In this book, now published in 10 languages, a preeminent intellectual historian examines the profound changes in ideas about the nature of history and historiography. Georg G. Iggers traces the basic assumptions upon which historical research and writing have been based, and describes how the newly emerging social sciences transformed historiography following World War II.
“No one looking for a well-informed introduction to some of the key views of history adopted by professional historians over the last century or so…could find a better one than this.” —Richard J. Evans, History and Theory
Product dimensions: 5.56 (w) x 8.46 (h) x 0.61 (d)
Meet the Author
GEORG G. IGGERS is an internationally recognized authority on intellectual history and comparative international historiography. He is the author of New Directions in Historiography (1975, 1985) and The German Conception of History (1968, 1983), both published by Wesleyan University Press. Iggers is Distinguished Professor of History emeritus at the State University of New York at Buffalo.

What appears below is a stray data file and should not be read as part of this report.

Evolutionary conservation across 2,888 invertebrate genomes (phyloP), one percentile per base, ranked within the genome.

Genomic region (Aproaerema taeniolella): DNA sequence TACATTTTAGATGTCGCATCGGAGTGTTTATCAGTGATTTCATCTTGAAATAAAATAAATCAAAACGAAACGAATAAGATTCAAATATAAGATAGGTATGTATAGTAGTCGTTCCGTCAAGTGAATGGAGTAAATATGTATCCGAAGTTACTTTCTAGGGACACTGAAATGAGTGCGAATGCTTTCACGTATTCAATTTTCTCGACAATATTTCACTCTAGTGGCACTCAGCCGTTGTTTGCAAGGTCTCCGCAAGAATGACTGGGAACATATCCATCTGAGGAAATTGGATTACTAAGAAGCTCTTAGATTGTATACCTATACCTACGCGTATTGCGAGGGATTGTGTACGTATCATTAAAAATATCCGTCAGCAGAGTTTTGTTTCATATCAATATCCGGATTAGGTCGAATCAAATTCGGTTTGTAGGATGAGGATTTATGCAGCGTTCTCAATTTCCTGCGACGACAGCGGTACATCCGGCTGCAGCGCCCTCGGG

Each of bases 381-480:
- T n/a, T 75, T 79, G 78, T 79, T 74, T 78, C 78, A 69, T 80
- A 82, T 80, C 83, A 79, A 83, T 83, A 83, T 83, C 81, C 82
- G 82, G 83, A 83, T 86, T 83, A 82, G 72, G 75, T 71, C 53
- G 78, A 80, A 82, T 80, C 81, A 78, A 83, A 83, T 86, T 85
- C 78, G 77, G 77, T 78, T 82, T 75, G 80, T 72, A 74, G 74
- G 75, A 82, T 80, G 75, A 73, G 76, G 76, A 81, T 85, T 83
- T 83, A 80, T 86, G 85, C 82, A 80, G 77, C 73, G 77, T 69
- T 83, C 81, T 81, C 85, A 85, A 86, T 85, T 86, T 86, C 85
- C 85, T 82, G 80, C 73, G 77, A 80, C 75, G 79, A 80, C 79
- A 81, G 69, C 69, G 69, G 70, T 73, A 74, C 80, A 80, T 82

Preface and Acknowledgements
II. The Early Phase: The Emergence of History as a Professional Discipline
1. The Middle Phase: The Challenge of the Social Sciences
2. History and the Challenge of Postmodernism
3. Epilogue: A Retrospect from the Twenty-First Century
5. Suggested Readings